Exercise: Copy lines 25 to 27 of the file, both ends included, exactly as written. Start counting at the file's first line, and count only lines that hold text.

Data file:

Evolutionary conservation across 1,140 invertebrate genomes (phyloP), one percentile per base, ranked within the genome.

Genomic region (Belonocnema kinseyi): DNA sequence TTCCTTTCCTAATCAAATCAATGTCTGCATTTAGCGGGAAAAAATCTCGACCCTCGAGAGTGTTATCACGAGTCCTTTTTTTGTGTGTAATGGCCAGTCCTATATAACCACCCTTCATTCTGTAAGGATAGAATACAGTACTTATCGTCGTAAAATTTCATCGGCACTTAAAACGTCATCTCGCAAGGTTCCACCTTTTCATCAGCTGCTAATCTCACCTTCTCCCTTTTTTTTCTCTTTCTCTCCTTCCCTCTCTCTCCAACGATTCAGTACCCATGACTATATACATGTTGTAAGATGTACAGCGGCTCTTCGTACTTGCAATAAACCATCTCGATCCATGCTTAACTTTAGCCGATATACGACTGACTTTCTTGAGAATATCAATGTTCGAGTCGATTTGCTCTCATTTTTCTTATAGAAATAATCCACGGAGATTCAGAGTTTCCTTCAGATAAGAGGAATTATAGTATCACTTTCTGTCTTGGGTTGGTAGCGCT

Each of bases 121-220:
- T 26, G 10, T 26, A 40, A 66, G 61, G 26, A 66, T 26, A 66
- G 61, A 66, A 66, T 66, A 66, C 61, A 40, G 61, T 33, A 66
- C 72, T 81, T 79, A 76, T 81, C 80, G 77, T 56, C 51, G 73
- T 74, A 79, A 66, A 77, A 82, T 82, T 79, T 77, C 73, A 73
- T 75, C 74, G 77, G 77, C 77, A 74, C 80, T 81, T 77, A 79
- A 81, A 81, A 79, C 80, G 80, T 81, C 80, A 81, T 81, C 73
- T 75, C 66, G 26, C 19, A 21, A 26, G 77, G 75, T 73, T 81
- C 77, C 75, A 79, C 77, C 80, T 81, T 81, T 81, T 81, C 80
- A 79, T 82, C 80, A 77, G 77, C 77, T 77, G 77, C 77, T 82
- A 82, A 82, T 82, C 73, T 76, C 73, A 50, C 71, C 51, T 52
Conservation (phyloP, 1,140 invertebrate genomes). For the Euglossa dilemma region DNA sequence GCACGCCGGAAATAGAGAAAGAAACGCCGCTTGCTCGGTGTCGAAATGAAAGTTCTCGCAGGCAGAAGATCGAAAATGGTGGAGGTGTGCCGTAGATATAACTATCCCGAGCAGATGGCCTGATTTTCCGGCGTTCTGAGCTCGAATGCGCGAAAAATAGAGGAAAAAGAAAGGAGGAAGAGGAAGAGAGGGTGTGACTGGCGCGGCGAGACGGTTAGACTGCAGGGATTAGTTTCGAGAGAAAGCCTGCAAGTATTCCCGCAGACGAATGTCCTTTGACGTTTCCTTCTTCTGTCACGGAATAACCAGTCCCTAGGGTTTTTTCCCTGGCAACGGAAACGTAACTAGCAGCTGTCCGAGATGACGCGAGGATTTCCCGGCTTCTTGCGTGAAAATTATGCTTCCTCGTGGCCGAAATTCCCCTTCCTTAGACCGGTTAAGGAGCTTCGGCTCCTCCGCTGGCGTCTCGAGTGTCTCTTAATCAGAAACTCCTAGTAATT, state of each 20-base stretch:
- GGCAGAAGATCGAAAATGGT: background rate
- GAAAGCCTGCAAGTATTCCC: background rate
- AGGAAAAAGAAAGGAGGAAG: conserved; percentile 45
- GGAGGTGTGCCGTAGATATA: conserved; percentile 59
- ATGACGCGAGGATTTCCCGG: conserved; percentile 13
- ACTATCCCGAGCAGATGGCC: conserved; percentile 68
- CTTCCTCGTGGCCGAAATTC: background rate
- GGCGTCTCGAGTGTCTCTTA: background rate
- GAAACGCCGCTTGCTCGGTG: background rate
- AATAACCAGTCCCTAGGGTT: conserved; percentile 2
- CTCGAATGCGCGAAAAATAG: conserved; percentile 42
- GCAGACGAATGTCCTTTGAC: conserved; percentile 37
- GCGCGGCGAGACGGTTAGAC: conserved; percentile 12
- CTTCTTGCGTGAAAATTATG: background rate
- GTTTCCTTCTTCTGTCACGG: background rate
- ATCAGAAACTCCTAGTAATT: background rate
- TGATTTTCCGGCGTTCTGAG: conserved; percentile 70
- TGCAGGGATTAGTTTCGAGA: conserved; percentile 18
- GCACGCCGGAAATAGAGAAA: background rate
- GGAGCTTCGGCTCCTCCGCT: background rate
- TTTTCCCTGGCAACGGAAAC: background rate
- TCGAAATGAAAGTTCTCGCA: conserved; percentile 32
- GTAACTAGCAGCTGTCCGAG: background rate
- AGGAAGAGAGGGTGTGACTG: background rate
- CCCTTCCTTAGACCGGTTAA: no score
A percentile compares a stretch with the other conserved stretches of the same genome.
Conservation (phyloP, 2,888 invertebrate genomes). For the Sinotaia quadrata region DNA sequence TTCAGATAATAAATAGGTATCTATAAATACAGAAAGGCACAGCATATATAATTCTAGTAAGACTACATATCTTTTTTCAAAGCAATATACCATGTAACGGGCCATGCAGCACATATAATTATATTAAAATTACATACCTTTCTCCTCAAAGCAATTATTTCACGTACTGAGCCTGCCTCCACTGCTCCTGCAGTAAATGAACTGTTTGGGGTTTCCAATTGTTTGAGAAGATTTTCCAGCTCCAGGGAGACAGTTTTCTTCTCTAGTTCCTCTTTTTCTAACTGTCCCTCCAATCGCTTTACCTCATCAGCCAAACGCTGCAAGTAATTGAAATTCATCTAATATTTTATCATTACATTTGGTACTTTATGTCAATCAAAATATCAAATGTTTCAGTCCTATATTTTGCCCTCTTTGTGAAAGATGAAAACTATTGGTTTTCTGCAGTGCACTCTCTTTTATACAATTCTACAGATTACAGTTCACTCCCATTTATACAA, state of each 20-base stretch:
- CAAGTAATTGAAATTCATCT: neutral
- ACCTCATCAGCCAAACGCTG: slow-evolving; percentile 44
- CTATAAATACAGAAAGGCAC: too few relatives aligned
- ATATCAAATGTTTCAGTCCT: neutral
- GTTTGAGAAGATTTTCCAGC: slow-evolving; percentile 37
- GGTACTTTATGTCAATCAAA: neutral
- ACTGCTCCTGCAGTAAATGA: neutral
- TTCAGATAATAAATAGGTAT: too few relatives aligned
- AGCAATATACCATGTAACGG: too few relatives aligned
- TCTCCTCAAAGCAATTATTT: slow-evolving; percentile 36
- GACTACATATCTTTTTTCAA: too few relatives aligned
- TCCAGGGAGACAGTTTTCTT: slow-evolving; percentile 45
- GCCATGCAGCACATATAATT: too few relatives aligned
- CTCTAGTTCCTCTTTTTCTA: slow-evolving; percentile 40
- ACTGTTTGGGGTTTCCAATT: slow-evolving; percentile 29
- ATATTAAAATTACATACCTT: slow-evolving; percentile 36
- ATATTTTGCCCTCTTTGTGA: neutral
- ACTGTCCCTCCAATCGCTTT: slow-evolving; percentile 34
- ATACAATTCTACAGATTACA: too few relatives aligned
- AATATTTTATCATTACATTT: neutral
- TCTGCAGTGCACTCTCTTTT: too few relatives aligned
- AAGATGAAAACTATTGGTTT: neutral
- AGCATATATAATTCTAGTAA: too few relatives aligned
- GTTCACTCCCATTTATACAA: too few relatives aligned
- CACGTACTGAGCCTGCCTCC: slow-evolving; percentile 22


- CTCGAATGCGCGAAAAATAG: conserved; percentile 42
- GCAGACGAATGTCCTTTGAC: conserved; percentile 37
- GCGCGGCGAGACGGTTAGAC: conserved; percentile 12